Saturday, August 27, 2016
Talk to Me
Lately, I've been reflecting on Psalm 118:24, This is the day that God made. Let us rejoice and be glad in it. The first phrase comes easily. This is it. This is the day. It will not come again. There is an awareness of mortality folded into this is the day. Every time I open my eyes to this knowing, I see that my days are numbered. A minor slip-up can catapult me out of life and into something else that I cannot be expected to understand. I can be taken by surprise. I can be taken. The Hebrew word zeh, or this, is one of God's innumerable names. This and this and this and this. Anguish and babies and elephants and grapefruit. Thunderstorms, Tolstoy and dog shit. All happening, all renewed in every sacred sunrise.
Like light from a distant star, let us rejoice and be glad in it has only just arrived in my awareness now that I am in my seventies. I am not being called to party which I was once very good at. I am not being asked to pretend that people in Syria are not being attacked with chemical weapons or that people I love are not suffering. The psalm is suggesting that I remember to rejoice in my aliveness, my witness. Beyond that, it invites me to join in the universal heartbeat. Let us rejoice...for better or for worse, we're all in this together. The witness is collective.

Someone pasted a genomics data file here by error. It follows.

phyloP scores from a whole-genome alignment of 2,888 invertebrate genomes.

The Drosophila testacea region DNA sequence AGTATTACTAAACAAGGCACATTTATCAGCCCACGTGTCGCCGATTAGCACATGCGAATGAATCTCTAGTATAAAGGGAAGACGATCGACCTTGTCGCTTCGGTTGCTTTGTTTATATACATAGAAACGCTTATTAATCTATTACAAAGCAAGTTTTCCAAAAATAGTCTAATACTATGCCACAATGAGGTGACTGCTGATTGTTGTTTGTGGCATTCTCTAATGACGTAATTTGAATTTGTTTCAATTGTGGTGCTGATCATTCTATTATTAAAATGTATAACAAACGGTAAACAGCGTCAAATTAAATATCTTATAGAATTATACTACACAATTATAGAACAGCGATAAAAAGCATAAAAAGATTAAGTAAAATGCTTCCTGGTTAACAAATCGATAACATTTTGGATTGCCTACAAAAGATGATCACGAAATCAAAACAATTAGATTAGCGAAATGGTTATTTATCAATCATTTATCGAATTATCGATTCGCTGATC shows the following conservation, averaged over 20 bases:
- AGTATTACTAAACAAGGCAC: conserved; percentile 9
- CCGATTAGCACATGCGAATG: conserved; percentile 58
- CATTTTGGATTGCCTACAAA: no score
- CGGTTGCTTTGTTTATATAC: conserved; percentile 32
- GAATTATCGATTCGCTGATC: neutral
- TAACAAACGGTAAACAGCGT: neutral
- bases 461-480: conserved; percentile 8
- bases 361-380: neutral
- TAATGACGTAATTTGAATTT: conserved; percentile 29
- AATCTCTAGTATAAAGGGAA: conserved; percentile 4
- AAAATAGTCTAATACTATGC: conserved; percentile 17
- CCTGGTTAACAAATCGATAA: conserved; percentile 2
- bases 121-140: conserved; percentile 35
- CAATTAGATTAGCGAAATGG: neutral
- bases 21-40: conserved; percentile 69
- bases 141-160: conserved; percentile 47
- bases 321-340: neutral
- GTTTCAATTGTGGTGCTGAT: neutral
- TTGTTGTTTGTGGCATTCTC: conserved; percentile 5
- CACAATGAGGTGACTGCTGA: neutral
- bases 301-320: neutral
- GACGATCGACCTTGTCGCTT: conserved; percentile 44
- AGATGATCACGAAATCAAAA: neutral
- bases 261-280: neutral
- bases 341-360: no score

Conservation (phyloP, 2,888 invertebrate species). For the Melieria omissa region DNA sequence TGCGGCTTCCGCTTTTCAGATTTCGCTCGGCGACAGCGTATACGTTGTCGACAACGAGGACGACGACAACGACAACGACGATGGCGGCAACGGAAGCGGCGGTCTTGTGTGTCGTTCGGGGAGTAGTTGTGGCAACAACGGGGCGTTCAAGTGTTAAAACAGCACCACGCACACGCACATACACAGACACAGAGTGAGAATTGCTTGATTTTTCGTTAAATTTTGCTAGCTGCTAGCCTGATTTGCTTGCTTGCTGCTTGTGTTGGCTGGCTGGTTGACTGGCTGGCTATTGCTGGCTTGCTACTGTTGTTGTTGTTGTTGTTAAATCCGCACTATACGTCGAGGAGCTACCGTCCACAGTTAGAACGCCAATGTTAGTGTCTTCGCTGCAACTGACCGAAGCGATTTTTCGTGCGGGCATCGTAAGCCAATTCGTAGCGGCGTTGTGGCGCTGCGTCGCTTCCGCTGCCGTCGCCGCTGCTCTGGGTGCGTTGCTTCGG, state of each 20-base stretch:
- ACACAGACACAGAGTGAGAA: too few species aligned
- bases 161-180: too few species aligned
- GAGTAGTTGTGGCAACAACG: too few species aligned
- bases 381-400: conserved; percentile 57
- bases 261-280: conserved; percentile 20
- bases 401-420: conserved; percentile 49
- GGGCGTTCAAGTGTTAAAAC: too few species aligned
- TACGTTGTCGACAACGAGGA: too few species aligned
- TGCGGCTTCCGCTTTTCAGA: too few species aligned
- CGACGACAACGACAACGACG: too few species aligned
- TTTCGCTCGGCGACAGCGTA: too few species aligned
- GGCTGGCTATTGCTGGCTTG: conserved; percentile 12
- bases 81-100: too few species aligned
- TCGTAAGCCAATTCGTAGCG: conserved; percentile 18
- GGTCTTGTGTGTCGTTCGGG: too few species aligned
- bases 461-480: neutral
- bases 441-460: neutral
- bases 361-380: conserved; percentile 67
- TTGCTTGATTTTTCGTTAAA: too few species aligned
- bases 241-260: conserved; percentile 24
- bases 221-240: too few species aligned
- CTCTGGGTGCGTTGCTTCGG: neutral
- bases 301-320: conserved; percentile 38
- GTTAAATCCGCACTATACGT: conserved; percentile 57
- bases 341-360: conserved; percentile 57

I wasn't brought up with prayer. Like many people, especially people from largely secular Jewish backgrounds, I found the idea of prayer foreign and disquieting. It felt like a form of propaganda designed to disempower me, to transfer my agency to some invisible, elusive, but at the same time all-powerful being outside of myself. Alternatively, I would worry....what if I'm just talking to myself when I think I'm praying? But over time, the border between my consciousness and the larger consciousness became porous. I now feel less earnest about prayer, more like a small child humming and telling stories to myself while I draw pictures with crayons or look for pieces to a puzzle. Small children are still connected to the breath of life through words, music and images. All of us project our individual experience out into the collective story that some people call God. We just don't call this prayer. Children understand how the limits of one person can dissolve into the enormity of all there is. When I come to that understanding, I can sing the truth of a particular moment, while washing dishes, walking in Stockbridge, drinking cold water on a hot day. Even if the prayer arises out of a sadness in my life, I lose exclusive ownership of it when I share it with all that is listening. The sharing is an act of generosity, a way of saying, here, take this piece of me, even the anxiety and the despair. Let us rejoice and be glad in it.
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